Another thin bar capo that allows more room for certain chords but is a tad more easily moved than the Paige - is the Shubb (pictured below).
Like the Paige, this one does not use a spring (uses a type of lever action) so the tension can be fine tuned, but it has a trigger style release that allows for one handed removal (although installing it with one hand is rather tricky). It takes less time to install than the Paige, once you adjust the tension screw properly for your guitar.
Another adjustable tension capo with a sleek design is the G-7th Capo (pictured below).
This capo works with an internal ratchet type mechanism. You place it on the neck and press down on the string bar as far as needed to get clean tone and the mechanism holds it in that position until you release it with the release lever. This allows you to install and remove it with one hand as long as you are not too clumsy. It takes getting used to how hard to squeeze it to get the correct tension, but some folks seem to love this capo.
If you are on a budget, the capo pictured below is very inexpensive and does the job and is very light weight.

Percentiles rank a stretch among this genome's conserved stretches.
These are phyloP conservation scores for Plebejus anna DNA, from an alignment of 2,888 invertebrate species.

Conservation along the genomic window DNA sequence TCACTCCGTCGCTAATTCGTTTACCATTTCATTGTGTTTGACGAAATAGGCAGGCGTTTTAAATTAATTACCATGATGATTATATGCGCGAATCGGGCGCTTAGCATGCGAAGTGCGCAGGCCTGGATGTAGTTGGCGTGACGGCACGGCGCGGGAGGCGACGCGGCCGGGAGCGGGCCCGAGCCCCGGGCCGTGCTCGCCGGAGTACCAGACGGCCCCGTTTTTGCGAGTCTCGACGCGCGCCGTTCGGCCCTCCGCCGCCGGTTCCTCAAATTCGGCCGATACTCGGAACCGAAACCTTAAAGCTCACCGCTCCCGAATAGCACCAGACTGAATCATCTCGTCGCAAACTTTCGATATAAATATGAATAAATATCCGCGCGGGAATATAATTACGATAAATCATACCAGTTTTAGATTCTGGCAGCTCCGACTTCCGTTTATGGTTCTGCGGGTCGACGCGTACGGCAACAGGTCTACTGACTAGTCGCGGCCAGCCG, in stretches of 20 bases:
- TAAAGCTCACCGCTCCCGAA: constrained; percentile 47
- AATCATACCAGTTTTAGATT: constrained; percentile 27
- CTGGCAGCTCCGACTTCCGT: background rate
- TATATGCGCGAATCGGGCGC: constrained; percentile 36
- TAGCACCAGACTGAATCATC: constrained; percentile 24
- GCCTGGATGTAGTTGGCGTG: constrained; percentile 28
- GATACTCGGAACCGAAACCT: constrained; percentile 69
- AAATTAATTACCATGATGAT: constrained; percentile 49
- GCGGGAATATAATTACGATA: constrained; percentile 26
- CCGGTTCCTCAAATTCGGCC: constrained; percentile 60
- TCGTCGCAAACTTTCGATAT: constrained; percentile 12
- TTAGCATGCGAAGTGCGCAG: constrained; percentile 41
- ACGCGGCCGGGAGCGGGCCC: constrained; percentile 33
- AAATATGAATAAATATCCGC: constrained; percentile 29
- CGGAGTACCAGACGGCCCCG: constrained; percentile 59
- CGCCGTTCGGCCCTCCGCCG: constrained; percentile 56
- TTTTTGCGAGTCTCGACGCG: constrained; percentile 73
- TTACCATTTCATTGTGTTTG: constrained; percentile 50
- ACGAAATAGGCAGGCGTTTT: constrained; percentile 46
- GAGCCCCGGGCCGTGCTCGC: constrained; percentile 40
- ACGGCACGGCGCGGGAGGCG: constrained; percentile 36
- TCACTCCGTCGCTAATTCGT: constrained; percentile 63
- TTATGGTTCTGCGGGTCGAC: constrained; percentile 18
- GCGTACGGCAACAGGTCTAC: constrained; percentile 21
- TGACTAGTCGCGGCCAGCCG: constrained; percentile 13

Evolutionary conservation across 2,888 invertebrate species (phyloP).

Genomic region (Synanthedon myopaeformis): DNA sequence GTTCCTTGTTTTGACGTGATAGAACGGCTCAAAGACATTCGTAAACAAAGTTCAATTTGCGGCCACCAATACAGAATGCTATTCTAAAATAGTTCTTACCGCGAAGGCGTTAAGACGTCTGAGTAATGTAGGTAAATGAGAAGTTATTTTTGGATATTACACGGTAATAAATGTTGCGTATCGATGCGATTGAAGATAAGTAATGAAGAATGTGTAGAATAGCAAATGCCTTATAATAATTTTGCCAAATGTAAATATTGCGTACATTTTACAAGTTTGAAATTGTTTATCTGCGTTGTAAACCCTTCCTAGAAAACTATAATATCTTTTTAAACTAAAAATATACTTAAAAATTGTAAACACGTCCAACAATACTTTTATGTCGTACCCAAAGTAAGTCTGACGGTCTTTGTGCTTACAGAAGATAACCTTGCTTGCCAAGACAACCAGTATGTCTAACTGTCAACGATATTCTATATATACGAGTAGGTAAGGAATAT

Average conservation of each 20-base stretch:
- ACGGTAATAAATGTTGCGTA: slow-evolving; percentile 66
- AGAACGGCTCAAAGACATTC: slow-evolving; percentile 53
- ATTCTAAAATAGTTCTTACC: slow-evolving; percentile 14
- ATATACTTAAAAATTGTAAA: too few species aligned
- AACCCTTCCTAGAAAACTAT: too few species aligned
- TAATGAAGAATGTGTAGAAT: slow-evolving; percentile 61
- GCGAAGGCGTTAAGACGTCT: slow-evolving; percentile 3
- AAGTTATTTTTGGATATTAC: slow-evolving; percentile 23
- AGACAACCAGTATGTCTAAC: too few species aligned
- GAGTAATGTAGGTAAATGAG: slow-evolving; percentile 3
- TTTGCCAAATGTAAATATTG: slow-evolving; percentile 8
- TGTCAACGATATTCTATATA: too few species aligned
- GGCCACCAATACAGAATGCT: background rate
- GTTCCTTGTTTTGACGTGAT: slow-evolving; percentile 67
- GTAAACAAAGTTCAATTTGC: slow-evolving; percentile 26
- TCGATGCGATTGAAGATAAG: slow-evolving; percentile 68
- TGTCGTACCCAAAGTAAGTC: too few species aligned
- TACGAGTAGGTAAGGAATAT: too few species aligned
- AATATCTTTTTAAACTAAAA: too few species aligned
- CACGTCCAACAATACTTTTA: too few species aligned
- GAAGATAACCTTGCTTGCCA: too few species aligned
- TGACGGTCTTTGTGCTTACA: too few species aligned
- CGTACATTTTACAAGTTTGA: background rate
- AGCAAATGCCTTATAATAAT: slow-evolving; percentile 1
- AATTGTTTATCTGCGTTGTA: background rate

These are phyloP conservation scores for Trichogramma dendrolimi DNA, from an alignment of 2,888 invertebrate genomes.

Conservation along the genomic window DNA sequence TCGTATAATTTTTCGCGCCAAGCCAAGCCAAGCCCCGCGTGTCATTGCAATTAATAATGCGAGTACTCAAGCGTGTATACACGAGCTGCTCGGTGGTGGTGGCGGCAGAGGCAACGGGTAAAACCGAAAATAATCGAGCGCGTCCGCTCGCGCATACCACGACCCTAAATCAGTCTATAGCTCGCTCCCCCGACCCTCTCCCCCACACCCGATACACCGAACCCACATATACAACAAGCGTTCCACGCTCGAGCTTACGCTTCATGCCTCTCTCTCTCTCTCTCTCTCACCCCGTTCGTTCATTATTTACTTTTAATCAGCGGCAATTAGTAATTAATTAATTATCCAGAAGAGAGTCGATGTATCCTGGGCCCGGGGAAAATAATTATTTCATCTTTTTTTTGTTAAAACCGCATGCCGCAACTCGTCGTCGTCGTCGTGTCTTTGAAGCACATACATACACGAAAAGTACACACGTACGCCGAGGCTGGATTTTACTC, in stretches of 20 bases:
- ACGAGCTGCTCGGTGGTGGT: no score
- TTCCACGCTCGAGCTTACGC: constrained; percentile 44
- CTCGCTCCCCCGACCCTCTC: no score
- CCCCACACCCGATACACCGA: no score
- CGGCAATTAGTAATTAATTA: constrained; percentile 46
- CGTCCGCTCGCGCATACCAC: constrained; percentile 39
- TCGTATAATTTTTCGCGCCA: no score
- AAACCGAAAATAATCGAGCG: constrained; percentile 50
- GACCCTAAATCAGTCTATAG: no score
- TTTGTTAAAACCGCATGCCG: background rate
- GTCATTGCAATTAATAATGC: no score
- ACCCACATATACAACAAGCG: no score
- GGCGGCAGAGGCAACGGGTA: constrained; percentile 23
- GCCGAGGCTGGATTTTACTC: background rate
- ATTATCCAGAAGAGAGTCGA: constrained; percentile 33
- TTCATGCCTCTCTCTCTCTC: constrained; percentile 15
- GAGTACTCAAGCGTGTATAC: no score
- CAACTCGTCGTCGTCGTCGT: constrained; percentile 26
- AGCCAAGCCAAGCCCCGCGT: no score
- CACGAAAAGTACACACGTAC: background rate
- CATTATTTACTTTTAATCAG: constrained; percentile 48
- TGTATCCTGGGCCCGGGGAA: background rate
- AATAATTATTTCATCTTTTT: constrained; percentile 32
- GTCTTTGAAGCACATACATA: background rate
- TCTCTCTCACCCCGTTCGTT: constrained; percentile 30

And if you are on a really tight budget, the elastic band type capo is quite versatile in terms of fitting many different type guitars. It is not fine tunable and it takes two hands and one leg and an elbow to install and remove.
Once you get your capo, you will find the chart in the link below very useful for determining where to place the capo for various transpositions.
Most of them will probably work, but there sure are some differences.
- Fingerboard shape: there's a rough distinction in flat fingerboards (most nylonstring guitars) and curved (steelstring). Using a curved capo on a classical guitar will either excert unnecessary pressure to the outer strings, or fail to press the inner ones down reliable; vice versa a flat capo may result in either detuning of the inner strings through too much, or rattling on the bass strings through too little pressure.
- Related: different guitars have different neck widths. Standard capos won't work on sevenstring guitars (at least not on all strings). But most capos will have the right size to work on almost any normal sixstring guitar.
- Some capos (e.g. Dunlop Trigger) just press down the strings with a spring, which can be very quickly released with one hand. Others (e.g. Shubb) can be adjusted to fit the neck thickness, which can solve some intonation- or buzzing problems, but is also slightly more fiddly. (I think some capos even let you fine-tune the shape.)
Several cheap models just clamp the neck with some kind of ratched mechanism, which is neither really stable nor very accurate nor easy to set up.
As with all music purchases, the best thing is to try out the available models, see what fits well your guitar.